Grassland birds in North America have experienced sharp declines over the last 60 years driven by the widespread loss and degradation of grassland habitats. In recent decades, modern climate change has amplified these pressures. Climate change is occurring more rapidly in grasslands relative to some other ecosystems, and exposure to extreme and novel climate conditions may affect grassland bird ecology and demographics. To understand the potential effects of weather and climate variability on grassland birds, we systematically reviewed published empirical relationships between temperature and precipitation and demographic responses in grassland bird species of North America. We used a vote-counting approach to quantify the frequency and direction of significant effects of weather and climate variability on grassland birds. We found that grassland birds were likely to experience both positive and negative effects of higher temperatures and altered precipitation, with moderate, sustained increases in mean temperature and precipitation potentially benefiting some species, but extreme heat, drought, and heavy rainfall often reducing abundance and nest success. These patterns varied among climate regions, temporal scales of temperature and precipitation (< 1 month or ≥ 1 month), and taxa. The sensitivity of grassland bird populations to extreme weather and altered climate variability will likely be mediated by regional climates, interaction with other stressors, life history strategies of various species, and species’ tolerances for novel climate conditions.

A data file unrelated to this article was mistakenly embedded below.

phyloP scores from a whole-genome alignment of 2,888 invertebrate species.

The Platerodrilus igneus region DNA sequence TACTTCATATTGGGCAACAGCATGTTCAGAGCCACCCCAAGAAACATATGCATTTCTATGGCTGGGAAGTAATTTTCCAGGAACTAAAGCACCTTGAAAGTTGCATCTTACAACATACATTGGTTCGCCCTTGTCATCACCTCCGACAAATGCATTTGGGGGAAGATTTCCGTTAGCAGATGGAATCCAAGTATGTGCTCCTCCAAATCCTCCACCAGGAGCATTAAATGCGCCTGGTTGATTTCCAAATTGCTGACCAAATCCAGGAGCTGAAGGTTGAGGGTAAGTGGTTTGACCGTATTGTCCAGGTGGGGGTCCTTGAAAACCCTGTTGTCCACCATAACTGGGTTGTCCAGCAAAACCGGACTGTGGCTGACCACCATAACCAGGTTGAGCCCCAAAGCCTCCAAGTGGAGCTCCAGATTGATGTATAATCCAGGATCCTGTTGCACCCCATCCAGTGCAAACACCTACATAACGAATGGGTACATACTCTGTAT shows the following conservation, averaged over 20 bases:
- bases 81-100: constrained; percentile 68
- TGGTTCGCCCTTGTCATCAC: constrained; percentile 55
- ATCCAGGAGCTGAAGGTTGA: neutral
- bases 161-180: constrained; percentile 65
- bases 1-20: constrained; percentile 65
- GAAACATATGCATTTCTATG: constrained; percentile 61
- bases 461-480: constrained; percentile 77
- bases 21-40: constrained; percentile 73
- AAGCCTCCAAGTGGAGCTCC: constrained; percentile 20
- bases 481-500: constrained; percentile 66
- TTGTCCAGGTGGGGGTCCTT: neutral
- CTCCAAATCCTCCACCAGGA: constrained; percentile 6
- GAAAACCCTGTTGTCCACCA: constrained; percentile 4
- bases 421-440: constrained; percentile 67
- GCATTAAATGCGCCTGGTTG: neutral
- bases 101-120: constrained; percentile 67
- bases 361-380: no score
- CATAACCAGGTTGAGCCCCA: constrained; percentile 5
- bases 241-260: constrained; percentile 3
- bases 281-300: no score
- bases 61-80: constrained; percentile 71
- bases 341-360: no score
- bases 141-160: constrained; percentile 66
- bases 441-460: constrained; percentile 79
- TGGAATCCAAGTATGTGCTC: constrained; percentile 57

|Title||Sensitivity of North American grassland birds to weather and climate variability|
|Authors||Scott Maresh Nelson, Christine Ribic, Neal D. Niemuth, Jacy Bernath-Plaisted, Benjamin Zuckerberg|
|Publication Subtype||Journal Article|
|Series Title||Conservation Biology|
|Record Source||USGS Publications Warehouse|
|USGS Organization||National Climate Adaptation Science Center|